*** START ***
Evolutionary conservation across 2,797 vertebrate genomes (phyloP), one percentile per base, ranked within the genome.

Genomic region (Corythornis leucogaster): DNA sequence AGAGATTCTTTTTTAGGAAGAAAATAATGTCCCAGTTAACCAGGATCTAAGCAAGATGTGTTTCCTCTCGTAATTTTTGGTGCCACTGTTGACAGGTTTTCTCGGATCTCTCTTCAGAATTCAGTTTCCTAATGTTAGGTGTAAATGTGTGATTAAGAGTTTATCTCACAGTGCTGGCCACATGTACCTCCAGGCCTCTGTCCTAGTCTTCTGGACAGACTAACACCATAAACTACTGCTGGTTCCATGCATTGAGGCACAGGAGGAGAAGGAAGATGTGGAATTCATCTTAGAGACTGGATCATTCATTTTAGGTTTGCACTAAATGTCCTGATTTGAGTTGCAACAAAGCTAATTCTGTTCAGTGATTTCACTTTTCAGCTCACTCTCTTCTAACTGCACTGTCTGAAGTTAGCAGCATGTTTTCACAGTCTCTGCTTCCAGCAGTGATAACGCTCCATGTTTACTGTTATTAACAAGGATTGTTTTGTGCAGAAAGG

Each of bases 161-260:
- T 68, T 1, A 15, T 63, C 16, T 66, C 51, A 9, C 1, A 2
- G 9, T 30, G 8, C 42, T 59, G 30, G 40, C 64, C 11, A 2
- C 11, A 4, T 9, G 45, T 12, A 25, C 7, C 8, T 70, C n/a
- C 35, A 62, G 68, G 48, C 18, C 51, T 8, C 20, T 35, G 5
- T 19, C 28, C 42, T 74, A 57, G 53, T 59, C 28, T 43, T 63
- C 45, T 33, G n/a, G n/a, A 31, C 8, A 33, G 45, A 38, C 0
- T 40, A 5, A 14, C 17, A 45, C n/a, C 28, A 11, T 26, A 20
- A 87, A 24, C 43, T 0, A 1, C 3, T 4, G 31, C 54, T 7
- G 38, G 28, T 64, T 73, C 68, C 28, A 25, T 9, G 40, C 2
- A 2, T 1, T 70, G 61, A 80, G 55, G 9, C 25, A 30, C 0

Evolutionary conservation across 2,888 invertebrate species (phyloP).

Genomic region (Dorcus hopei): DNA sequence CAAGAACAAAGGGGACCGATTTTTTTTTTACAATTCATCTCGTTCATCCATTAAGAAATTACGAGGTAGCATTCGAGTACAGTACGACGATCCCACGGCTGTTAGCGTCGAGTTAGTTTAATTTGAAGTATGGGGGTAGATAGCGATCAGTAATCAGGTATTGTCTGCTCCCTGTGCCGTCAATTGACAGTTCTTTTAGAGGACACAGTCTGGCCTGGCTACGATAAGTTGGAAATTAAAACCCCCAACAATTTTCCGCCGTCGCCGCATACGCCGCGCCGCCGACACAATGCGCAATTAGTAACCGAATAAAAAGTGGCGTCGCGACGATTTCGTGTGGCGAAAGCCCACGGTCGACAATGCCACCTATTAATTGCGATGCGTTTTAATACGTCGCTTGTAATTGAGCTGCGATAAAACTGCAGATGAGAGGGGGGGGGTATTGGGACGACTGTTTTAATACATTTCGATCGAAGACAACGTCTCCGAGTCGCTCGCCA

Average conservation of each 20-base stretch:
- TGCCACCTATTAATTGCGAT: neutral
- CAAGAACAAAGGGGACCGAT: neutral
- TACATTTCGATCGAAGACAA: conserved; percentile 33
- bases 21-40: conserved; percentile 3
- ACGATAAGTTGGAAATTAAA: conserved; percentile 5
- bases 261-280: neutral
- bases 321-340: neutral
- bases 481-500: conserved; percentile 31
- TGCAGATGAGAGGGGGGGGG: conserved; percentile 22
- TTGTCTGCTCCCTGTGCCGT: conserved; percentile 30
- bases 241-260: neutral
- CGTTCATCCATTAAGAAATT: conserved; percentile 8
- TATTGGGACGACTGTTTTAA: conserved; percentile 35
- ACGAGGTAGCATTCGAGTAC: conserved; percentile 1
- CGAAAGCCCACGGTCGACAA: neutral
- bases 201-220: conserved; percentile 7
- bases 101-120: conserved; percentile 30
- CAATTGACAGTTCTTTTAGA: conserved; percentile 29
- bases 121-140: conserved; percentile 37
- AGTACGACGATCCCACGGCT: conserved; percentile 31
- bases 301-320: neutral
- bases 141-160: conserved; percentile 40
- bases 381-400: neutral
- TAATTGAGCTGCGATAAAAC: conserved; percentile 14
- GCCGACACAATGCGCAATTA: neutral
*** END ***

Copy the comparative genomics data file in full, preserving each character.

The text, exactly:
Evolutionary conservation across 2,797 vertebrate genomes (phyloP), one percentile per base, ranked within the genome.

Genomic region (Corythornis leucogaster): DNA sequence AGAGATTCTTTTTTAGGAAGAAAATAATGTCCCAGTTAACCAGGATCTAAGCAAGATGTGTTTCCTCTCGTAATTTTTGGTGCCACTGTTGACAGGTTTTCTCGGATCTCTCTTCAGAATTCAGTTTCCTAATGTTAGGTGTAAATGTGTGATTAAGAGTTTATCTCACAGTGCTGGCCACATGTACCTCCAGGCCTCTGTCCTAGTCTTCTGGACAGACTAACACCATAAACTACTGCTGGTTCCATGCATTGAGGCACAGGAGGAGAAGGAAGATGTGGAATTCATCTTAGAGACTGGATCATTCATTTTAGGTTTGCACTAAATGTCCTGATTTGAGTTGCAACAAAGCTAATTCTGTTCAGTGATTTCACTTTTCAGCTCACTCTCTTCTAACTGCACTGTCTGAAGTTAGCAGCATGTTTTCACAGTCTCTGCTTCCAGCAGTGATAACGCTCCATGTTTACTGTTATTAACAAGGATTGTTTTGTGCAGAAAGG

Each of bases 161-260:
- T 68, T 1, A 15, T 63, C 16, T 66, C 51, A 9, C 1, A 2
- G 9, T 30, G 8, C 42, T 59, G 30, G 40, C 64, C 11, A 2
- C 11, A 4, T 9, G 45, T 12, A 25, C 7, C 8, T 70, C n/a
- C 35, A 62, G 68, G 48, C 18, C 51, T 8, C 20, T 35, G 5
- T 19, C 28, C 42, T 74, A 57, G 53, T 59, C 28, T 43, T 63
- C 45, T 33, G n/a, G n/a, A 31, C 8, A 33, G 45, A 38, C 0
- T 40, A 5, A 14, C 17, A 45, C n/a, C 28, A 11, T 26, A 20
- A 87, A 24, C 43, T 0, A 1, C 3, T 4, G 31, C 54, T 7
- G 38, G 28, T 64, T 73, C 68, C 28, A 25, T 9, G 40, C 2
- A 2, T 1, T 70, G 61, A 80, G 55, G 9, C 25, A 30, C 0

Evolutionary conservation across 2,888 invertebrate species (phyloP).

Genomic region (Dorcus hopei): DNA sequence CAAGAACAAAGGGGACCGATTTTTTTTTTACAATTCATCTCGTTCATCCATTAAGAAATTACGAGGTAGCATTCGAGTACAGTACGACGATCCCACGGCTGTTAGCGTCGAGTTAGTTTAATTTGAAGTATGGGGGTAGATAGCGATCAGTAATCAGGTATTGTCTGCTCCCTGTGCCGTCAATTGACAGTTCTTTTAGAGGACACAGTCTGGCCTGGCTACGATAAGTTGGAAATTAAAACCCCCAACAATTTTCCGCCGTCGCCGCATACGCCGCGCCGCCGACACAATGCGCAATTAGTAACCGAATAAAAAGTGGCGTCGCGACGATTTCGTGTGGCGAAAGCCCACGGTCGACAATGCCACCTATTAATTGCGATGCGTTTTAATACGTCGCTTGTAATTGAGCTGCGATAAAACTGCAGATGAGAGGGGGGGGGTATTGGGACGACTGTTTTAATACATTTCGATCGAAGACAACGTCTCCGAGTCGCTCGCCA

Average conservation of each 20-base stretch:
- TGCCACCTATTAATTGCGAT: neutral
- CAAGAACAAAGGGGACCGAT: neutral
- TACATTTCGATCGAAGACAA: conserved; percentile 33
- bases 21-40: conserved; percentile 3
- ACGATAAGTTGGAAATTAAA: conserved; percentile 5
- bases 261-280: neutral
- bases 321-340: neutral
- bases 481-500: conserved; percentile 31
- TGCAGATGAGAGGGGGGGGG: conserved; percentile 22
- TTGTCTGCTCCCTGTGCCGT: conserved; percentile 30
- bases 241-260: neutral
- CGTTCATCCATTAAGAAATT: conserved; percentile 8
- TATTGGGACGACTGTTTTAA: conserved; percentile 35
- ACGAGGTAGCATTCGAGTAC: conserved; percentile 1
- CGAAAGCCCACGGTCGACAA: neutral
- bases 201-220: conserved; percentile 7
- bases 101-120: conserved; percentile 30
- CAATTGACAGTTCTTTTAGA: conserved; percentile 29
- bases 121-140: conserved; percentile 37
- AGTACGACGATCCCACGGCT: conserved; percentile 31
- bases 301-320: neutral
- bases 141-160: conserved; percentile 40
- bases 381-400: neutral
- TAATTGAGCTGCGATAAAAC: conserved; percentile 14
- GCCGACACAATGCGCAATTA: neutral